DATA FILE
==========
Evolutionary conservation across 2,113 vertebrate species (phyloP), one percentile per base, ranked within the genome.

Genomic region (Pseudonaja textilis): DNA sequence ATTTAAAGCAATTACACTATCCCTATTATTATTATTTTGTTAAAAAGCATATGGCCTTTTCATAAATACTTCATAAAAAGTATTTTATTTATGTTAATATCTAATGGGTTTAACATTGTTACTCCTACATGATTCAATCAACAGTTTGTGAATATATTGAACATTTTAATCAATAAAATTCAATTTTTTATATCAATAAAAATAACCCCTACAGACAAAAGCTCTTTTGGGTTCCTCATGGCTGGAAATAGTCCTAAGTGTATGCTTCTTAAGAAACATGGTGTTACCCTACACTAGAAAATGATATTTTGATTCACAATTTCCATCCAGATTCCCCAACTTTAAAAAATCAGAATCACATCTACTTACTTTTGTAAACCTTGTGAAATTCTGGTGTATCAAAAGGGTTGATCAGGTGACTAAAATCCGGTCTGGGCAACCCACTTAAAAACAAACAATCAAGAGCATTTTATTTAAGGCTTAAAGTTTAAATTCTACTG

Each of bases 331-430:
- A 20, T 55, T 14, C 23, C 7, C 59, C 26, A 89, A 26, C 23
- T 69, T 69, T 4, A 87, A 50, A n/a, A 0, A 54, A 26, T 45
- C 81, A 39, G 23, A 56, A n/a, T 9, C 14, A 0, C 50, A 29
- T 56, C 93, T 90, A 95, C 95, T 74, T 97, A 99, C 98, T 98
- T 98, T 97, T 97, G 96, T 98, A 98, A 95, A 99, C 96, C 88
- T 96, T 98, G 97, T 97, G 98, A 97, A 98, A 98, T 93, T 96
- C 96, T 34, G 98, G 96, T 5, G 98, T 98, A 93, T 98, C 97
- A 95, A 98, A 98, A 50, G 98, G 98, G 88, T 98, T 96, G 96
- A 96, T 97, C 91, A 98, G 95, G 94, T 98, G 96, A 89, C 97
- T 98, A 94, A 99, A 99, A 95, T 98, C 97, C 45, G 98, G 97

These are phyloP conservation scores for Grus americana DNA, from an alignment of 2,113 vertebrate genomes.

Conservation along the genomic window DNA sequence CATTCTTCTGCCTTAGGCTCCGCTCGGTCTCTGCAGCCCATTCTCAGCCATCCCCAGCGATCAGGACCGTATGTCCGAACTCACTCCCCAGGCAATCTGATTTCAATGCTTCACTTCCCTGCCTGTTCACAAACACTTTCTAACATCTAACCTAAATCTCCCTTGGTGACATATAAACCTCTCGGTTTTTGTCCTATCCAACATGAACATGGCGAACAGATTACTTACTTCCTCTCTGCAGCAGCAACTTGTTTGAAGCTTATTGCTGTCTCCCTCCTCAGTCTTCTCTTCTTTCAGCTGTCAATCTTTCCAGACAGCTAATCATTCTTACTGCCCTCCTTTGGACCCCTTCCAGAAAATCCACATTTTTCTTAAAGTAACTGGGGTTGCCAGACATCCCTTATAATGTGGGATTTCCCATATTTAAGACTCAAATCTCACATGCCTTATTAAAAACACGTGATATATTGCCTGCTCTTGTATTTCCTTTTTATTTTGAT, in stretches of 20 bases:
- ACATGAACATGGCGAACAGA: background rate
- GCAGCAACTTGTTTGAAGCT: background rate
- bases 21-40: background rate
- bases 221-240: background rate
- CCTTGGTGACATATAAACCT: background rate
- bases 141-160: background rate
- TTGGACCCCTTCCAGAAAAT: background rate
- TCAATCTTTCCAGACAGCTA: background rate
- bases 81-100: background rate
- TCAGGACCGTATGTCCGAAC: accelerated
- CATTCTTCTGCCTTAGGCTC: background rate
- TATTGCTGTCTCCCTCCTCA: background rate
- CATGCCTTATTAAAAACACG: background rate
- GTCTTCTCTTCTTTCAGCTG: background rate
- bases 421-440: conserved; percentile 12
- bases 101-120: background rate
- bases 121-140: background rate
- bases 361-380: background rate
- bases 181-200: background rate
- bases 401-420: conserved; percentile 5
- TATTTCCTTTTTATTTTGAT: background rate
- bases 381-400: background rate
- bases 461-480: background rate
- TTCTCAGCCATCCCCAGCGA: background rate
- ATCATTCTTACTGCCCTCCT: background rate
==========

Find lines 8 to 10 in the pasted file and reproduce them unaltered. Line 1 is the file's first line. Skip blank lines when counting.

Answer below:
- T 98, T 97, T 97, G 96, T 98, A 98, A 95, A 99, C 96, C 88
- T 96, T 98, G 97, T 97, G 98, A 97, A 98, A 98, T 93, T 96
- C 96, T 34, G 98, G 96, T 5, G 98, T 98, A 93, T 98, C 97